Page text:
Crossroads United Methodist Church

Service Info


Reverend Jan Justice

Sunday Service
Fellowship at 9:45 am
Service and Childrens Sunday School
at 10:00 am

Welcome to Crossroads!

Thought for the week:

Every good gift, every perfect gift, comes from above.  James 1:17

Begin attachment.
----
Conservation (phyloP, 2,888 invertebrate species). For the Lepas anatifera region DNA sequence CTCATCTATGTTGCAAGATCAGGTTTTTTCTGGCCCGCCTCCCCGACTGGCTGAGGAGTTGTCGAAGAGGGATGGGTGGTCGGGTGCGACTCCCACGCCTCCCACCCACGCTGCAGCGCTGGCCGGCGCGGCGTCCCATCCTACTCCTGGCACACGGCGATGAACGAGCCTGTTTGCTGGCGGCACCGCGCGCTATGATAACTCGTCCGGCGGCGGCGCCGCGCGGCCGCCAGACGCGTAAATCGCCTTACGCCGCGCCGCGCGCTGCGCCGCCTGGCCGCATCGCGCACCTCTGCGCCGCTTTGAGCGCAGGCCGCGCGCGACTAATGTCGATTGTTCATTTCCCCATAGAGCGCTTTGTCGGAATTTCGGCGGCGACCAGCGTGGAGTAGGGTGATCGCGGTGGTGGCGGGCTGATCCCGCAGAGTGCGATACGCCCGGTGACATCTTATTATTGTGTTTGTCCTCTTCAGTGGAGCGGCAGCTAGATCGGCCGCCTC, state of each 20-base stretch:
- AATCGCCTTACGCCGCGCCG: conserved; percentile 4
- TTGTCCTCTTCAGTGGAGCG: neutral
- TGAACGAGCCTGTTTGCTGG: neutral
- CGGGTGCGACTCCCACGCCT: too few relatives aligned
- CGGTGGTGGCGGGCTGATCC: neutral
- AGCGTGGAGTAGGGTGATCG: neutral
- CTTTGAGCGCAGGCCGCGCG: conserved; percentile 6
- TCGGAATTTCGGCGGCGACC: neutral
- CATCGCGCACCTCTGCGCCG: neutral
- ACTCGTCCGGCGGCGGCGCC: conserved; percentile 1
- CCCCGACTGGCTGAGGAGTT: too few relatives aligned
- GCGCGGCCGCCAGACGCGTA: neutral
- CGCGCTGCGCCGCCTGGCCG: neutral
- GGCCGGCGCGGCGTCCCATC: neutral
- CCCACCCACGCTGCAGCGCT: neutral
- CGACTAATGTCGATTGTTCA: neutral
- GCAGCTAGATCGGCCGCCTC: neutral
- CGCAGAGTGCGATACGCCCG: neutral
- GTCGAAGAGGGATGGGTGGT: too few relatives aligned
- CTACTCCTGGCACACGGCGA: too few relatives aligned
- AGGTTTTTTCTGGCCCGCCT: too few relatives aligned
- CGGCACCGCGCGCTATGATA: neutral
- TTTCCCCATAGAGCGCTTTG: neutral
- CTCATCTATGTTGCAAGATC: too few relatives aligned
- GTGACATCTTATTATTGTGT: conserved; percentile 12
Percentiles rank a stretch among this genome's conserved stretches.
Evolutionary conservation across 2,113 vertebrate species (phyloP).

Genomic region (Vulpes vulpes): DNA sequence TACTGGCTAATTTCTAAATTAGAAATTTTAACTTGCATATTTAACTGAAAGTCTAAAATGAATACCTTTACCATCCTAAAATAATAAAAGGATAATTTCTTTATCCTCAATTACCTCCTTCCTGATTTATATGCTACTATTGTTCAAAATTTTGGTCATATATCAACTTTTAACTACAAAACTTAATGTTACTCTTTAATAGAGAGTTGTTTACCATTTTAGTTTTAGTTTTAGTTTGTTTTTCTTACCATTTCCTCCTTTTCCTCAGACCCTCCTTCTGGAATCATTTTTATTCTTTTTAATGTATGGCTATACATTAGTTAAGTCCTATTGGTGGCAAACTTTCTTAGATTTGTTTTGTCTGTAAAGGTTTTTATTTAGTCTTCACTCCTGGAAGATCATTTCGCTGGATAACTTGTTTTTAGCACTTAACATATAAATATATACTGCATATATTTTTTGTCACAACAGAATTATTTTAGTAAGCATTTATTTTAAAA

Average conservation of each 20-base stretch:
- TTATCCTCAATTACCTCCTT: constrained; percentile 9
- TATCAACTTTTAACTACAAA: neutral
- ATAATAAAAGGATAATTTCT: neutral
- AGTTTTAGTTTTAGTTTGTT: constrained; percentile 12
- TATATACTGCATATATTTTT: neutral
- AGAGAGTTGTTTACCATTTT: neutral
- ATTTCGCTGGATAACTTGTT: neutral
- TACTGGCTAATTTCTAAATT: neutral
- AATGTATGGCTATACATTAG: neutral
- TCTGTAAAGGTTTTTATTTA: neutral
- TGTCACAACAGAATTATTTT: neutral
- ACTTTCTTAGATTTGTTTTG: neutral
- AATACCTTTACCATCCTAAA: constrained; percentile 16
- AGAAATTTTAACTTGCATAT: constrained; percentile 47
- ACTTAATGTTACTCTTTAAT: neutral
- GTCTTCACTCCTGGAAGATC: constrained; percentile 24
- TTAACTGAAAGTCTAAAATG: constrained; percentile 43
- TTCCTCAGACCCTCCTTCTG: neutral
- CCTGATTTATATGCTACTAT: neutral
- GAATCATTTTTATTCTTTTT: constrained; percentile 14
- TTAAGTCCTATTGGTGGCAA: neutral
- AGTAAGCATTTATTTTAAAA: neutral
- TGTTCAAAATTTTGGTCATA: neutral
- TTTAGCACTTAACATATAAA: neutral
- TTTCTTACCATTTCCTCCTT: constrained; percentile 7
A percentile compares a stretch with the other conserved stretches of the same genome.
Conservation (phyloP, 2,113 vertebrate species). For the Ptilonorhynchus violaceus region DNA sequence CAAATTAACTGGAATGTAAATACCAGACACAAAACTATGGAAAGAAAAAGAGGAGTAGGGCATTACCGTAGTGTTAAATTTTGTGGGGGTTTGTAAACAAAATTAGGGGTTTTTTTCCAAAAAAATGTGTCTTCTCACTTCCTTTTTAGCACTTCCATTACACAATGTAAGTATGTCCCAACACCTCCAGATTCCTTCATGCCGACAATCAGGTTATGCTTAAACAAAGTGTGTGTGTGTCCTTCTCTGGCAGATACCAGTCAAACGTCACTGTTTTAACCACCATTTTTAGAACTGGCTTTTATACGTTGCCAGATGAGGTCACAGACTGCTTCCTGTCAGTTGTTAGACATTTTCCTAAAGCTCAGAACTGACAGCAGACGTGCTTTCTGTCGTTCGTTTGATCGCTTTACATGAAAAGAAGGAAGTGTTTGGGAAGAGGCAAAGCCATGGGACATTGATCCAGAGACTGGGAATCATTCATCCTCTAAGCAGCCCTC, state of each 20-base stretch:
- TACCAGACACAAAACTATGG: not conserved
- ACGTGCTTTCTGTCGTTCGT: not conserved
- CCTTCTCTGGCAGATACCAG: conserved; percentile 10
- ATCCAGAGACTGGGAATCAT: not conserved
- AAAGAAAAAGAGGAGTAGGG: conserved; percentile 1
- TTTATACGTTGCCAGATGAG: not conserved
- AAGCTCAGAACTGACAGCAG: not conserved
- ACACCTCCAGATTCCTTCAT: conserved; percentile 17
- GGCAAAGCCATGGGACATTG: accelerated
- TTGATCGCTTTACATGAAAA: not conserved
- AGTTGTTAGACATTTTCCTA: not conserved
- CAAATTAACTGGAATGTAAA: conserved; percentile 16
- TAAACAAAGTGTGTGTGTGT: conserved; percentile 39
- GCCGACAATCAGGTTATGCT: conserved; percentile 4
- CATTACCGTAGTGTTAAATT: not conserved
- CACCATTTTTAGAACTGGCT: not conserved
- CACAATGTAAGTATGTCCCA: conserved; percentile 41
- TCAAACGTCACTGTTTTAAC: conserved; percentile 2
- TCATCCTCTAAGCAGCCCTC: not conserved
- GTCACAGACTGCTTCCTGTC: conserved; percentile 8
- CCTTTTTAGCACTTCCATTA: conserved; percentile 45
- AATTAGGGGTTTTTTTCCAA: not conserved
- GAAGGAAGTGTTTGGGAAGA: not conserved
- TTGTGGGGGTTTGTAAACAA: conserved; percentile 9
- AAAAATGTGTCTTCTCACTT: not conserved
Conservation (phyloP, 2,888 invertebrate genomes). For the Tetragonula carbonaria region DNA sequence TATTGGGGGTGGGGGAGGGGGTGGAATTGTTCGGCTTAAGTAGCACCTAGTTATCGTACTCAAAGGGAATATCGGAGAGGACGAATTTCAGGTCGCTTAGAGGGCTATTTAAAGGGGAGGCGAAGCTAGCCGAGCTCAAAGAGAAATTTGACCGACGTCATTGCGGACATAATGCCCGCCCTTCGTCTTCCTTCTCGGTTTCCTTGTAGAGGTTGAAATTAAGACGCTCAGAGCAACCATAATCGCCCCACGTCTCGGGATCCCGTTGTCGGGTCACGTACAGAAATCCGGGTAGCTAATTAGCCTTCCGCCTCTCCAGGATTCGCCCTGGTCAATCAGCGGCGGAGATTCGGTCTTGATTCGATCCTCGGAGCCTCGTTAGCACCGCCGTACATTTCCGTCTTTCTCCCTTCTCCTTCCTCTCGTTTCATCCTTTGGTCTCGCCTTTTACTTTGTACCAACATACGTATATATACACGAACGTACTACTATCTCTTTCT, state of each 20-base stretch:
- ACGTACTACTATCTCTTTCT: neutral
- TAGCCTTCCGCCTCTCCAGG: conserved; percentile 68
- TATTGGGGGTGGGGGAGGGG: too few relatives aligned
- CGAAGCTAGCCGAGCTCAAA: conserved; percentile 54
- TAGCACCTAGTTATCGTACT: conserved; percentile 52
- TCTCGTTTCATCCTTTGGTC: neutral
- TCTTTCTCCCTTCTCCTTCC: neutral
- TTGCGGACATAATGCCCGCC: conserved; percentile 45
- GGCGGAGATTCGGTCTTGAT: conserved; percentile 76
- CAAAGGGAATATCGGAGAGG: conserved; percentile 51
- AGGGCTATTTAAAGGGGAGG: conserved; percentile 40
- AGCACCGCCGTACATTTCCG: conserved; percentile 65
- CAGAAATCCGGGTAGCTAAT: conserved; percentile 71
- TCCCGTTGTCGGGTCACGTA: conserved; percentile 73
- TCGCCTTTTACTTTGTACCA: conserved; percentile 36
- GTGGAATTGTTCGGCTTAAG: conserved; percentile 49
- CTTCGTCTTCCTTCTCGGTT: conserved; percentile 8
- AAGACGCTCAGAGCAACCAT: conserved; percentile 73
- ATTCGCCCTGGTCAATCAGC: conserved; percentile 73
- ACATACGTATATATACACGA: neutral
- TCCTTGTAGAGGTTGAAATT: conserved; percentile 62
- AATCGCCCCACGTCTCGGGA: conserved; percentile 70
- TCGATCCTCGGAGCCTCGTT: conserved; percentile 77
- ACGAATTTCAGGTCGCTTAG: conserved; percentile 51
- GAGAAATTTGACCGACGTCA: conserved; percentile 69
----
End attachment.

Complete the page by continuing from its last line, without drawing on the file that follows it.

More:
Living in the most individualistic and self-serving culture in history has pushed gratitude into the background of most modern life.  Yet, no one disagrees that we should be grateful.  Blessings, tenderness, forgiveness and compassionate relationships exist in our world yet they compete with the noise of video games, computers, greed and continual pressure to perform.  We know we are off balance, yet we struggle and don’t know how to realign ourselves.  Yet, when we choose to focus on the blessings and spiritual aspects of our life, our hearts will soften, our relationships will improve and we will begin to see ourselves and others as one in a universe created by a loving and merciful God who showers us with gifts daily.  Gratitude is an inherent quality that resides within each of us.  Gratitude is the acknowledgement that we receive positive things in our lives that we did not actively work for or ask for. The Latin root of the word gratitude is gratia, which means a given gift and is the same root from which we get the word grace, which means a gift freely given that is unearned.  Since gratitude is more than a feeling, it is a choice that we can make.  We can choose to be grateful or ungrateful for our gifts, mercies and blessings in life.  Gratitude is a disposition of the heart.  Both the Old and New Testament cite gratitude as a central virtue.  If we work on developing gratitude in our life, we also develop other virtues such as love, compassion, joy, generosity and trust. Yet there are barriers to becoming a person of gratitude.   Our busy lives themselves provide many distractions and barriers.  Envy, greed, pride and narcissism are the chief assailants to gratitude.  Envy and jealousy lead us to compare ourselves with others and desire what they have.  They make us dissatisfied with our lives and consumerism has made us have a perception of something lacking in our lives.   Pride leads us to the state of narcissism which is a sense of entitlement.  These four barriers are incubators of ingratitude.  Yet, we all have within us the ability to shift our awareness from dwelling on what we lack to gratitude for what we have.  When we can approach life from the perspective of our gifts, without denying our problems, we can cultivate more thankfulness in our lives and remember how blessed we really are.   What would happen if we celebrated Thanksgiving not only this Thursday but every day of our lives?  Peace and joy to you!  Pastor Jan


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